Kdb+ interface to Kafka

20 Jun 2017 | , , , , ,
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By Sergey Vidyuk

Kx recently open-sourced a Kafka interface to kdb+ on GitHub under the Apache2 license that eases integration of applications using Kafka with kdb+. Here is a description of the interface.

Kdb+kafka = kfk library

Libkfk is a comprehensive interface to Apache Kafka for kdb+ based on the librdkafka library – similar to 20+ other language bindings.

This interface provides yet another way of combining the ingest, real-time and historical data processing capabilities of kdb+ with external data streams and consumers.

Notable features include:
* Multiple clients, publishers and subscribers in the same process
* Minimal library overhead to utilize the multi-threaded C API
* Message data decoded and delivered
* Metadata, statistics and error list exposed for full production control and monitoring

Kfk library strives to expose the maximum amount of information to the user to give them control and understanding of the data flow within and beyond the application. To spot optimization possibilities remember that events within your application are a data feed in themselves for storing and facilitating further analysis.

What is Kafka?

Tibco RV, RabbitMQ, MQ, 29West LBM(UMS), JMS….If any of these sound familiar, you can just append another one to the list: Kafka.

At a high level, Kafka is just another messaging system which uses brokers to decouple producers and consumers of data. Such environments have existed in the financial world for a long time. Kafka differs in that it provides production quality, performant systems with free, open-source code.

kdb+ interface to Kafka

illustration by Sergey Vidyuk


Kafka Terminology

If you are unfamiliar with enterprise messaging systems, it is useful to review a summary of the main concepts. This might make library usage easier due to almost direct mapping from the API to the main concepts in Kafka. 

  • Maintains feeds of messages in topics
  • Contains processes that publish messages to topics which are called producers
  • Has processes called consumers that subscribe to topics and process the feed of published messages  
  • Runs as a cluster of a lot more servers each of which is called a broker
  • Topics are broken up into ordered commit logs called partitions. Ordering is only guaranteed within the partition for a topic
  • Multiple consumers can subscribe to the topic and are responsible for managing their own offset within the partition
  • Consumers can be organized into consumer groups
  • Delivery is at least once


Here are a few minimalistic examples of producer/consumer and the kind of messages that a user would expect in their application. 

Simple Producer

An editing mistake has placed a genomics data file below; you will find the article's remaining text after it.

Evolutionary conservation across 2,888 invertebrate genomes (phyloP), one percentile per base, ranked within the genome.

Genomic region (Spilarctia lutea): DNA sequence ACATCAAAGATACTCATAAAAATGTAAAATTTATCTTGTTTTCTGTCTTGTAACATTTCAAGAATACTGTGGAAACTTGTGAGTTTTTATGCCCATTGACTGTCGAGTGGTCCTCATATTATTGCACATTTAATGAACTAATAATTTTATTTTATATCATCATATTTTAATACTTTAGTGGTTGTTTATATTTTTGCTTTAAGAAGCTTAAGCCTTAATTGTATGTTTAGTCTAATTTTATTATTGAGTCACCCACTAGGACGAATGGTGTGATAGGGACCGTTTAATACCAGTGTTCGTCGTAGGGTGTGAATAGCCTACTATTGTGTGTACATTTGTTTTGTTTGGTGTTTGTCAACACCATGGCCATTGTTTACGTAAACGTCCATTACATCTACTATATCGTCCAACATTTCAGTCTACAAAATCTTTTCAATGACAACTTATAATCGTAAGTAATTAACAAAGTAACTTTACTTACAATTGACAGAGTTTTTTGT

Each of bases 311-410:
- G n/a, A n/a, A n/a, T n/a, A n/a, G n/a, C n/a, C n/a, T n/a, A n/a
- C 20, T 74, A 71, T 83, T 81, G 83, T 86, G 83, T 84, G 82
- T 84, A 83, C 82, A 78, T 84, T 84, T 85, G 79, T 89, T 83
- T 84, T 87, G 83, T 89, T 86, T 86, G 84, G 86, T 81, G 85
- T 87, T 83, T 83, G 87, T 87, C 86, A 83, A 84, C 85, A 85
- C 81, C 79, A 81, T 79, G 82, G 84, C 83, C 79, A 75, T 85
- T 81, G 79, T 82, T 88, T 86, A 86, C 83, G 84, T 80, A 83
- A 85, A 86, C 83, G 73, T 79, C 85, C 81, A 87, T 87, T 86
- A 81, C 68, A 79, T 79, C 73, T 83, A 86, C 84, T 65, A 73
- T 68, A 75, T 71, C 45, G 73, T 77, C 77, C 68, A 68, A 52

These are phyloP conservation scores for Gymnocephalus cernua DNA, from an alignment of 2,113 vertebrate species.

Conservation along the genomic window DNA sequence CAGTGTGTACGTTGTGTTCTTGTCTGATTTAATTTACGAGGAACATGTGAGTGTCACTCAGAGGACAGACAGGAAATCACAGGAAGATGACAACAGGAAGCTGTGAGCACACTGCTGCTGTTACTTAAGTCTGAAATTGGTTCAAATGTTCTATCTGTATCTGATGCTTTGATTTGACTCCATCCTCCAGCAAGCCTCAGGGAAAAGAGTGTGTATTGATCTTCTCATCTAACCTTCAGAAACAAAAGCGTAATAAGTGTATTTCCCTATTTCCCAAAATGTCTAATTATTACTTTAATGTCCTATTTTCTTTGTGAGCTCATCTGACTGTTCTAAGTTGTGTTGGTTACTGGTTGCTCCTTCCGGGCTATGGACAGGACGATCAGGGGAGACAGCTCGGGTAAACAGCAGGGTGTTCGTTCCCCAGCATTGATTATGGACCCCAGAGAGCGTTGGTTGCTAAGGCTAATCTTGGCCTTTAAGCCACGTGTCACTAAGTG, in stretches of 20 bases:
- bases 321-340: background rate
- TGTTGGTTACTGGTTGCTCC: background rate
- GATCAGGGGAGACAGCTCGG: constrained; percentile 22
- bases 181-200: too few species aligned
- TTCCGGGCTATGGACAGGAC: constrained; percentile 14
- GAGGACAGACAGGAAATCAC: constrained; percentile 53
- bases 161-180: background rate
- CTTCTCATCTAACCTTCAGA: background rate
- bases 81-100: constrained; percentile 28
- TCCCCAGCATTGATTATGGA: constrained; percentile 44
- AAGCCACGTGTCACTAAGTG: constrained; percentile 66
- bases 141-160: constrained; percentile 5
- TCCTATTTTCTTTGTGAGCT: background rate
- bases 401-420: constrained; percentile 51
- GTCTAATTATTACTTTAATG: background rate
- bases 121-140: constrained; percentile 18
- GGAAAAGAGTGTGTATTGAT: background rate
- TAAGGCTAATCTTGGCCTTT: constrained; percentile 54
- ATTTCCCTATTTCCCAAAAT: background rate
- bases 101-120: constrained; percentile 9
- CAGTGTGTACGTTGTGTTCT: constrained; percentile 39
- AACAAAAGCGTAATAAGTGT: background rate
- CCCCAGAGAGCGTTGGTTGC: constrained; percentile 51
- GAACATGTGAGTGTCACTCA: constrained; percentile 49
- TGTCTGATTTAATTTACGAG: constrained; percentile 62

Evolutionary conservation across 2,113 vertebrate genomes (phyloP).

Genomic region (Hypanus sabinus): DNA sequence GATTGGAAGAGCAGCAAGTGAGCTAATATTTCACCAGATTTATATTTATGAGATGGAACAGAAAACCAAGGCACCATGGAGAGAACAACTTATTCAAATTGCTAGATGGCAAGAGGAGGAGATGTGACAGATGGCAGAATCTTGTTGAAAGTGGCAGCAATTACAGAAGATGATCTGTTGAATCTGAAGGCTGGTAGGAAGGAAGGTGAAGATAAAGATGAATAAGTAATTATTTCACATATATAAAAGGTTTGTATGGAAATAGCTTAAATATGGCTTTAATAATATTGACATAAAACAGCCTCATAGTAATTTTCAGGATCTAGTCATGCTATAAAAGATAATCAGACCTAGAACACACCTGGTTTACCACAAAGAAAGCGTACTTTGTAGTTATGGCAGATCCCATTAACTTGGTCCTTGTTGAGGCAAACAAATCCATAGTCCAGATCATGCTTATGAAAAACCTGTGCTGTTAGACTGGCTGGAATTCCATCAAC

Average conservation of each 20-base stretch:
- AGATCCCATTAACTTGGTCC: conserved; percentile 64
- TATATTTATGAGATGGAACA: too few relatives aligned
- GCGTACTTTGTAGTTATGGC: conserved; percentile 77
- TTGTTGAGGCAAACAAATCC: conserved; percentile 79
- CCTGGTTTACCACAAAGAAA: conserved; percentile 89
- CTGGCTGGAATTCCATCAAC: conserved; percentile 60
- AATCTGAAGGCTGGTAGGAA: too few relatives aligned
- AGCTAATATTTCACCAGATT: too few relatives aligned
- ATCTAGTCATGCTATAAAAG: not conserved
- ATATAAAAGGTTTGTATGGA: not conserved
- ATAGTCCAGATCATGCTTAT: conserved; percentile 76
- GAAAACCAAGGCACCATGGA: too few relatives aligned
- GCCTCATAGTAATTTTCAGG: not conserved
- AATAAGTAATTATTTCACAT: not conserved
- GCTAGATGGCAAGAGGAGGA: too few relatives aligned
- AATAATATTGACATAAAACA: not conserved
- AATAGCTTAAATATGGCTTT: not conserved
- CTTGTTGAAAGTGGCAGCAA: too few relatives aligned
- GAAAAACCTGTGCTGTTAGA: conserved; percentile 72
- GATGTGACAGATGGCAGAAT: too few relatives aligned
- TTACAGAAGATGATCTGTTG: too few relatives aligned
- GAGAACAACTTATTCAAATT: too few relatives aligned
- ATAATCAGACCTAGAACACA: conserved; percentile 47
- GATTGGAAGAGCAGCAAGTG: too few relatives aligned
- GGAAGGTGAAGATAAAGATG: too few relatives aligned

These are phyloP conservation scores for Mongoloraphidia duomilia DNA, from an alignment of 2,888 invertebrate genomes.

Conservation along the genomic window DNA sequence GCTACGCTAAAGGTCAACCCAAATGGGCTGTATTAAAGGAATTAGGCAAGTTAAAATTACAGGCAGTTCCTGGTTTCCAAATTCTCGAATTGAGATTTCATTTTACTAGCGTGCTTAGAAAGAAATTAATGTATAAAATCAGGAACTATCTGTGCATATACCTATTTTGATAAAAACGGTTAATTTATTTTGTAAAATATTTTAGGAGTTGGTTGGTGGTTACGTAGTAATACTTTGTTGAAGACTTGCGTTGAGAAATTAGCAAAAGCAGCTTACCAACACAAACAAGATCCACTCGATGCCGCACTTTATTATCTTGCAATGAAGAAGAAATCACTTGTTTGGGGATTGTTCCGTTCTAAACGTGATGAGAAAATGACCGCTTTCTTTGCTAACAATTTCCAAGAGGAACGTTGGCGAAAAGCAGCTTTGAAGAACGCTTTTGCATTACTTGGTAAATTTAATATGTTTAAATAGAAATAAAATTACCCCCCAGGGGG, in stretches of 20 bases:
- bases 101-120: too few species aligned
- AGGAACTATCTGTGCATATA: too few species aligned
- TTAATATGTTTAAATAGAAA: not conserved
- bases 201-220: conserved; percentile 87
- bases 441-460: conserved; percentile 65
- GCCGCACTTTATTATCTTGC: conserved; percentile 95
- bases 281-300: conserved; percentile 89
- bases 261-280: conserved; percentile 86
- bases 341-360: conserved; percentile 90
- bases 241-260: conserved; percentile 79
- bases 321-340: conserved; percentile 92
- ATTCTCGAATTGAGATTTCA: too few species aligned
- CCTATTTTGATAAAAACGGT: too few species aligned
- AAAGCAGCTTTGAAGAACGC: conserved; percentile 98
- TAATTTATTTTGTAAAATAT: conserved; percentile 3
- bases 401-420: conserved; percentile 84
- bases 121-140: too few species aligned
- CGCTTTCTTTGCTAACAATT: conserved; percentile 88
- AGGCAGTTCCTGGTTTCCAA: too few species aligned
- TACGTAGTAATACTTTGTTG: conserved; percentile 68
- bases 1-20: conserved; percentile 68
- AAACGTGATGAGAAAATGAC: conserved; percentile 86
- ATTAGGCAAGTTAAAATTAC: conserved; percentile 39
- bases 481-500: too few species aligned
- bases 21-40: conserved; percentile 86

\l kfk.q
// setup config dictionary
kfk_cfg:(!) . flip(
  (`metadata.broker.list;`localhost:9092);		// mandatory
producer:.kfk.Producer[kfk_cfg]			 // create producer
test_topic:.kfk.Topic[producer;`test;()!()]	 // create topic for producer

show "Publishing on topic:",string .kfk.TopicName test_topic;
.kfk.Pub[test_topic;.kfk.PARTITION_UA;string .z.p;""];
show "Published 1 message";
show producer_meta`topics;

Simple Consumer

\l kfk.q

kfk_cfg:(!) . flip(
    	(`metadata.broker.list;`localhost:9092);         // broker connection
        (`group.id;`0);				        // consumer group

// create consumer
// override data callback. Empty function by default.
// your despatch and processing logic goes here(and runs on main thread)
    data,::enlist msg;}
// subscribe to a topic “test” with automatic partitioning
.kfk.Sub[client;`test;enlist .kfk.PARTITION_UA];

show client_meta`topics;

Normal data message

mtype    | `
topic    | `test
partition| 0i
offset   | 1065
msgtime  | 0Np
data     | "2017.06.07D16:08:51.805544000"
key      | `byte$()
rcvtime  | 2017.06.07D16:08:51.866241000

End of batch message

mtype    | `_PARTITION_EOF
topic    | `test
partition| 0i
offset   | 1076
msgtime  | 0Np
data     | ""
key      | `byte$()
rcvtime  | 2017.06.07D16:08:52.881488000


In this blog post you have learned some of the main features of libkfk to interface with Kafka, a tiny bit about what Kafka is, and the main terminology to feel comfortable using the library. Minimalistic examples of producer and consumer would be a good starting point to try libkfk in your setup. We encourage you to do that and both file issues and suggest changes on GitHub. It is easy to get started with a local test Kafka broker by following these “setup testing instance” instructions.

Code improvements, examples, documentation and steps to make setup easier are very welcome!



Sergey Vidyuk is a senior software developer and expert in data management. He works in the Kx R&D team on the next generation of kdb+/q. Prior to joining Kx, Sergey was the CTO at Saxo Bank in London and previously worked for many years as a senior developer in other financial institutions.


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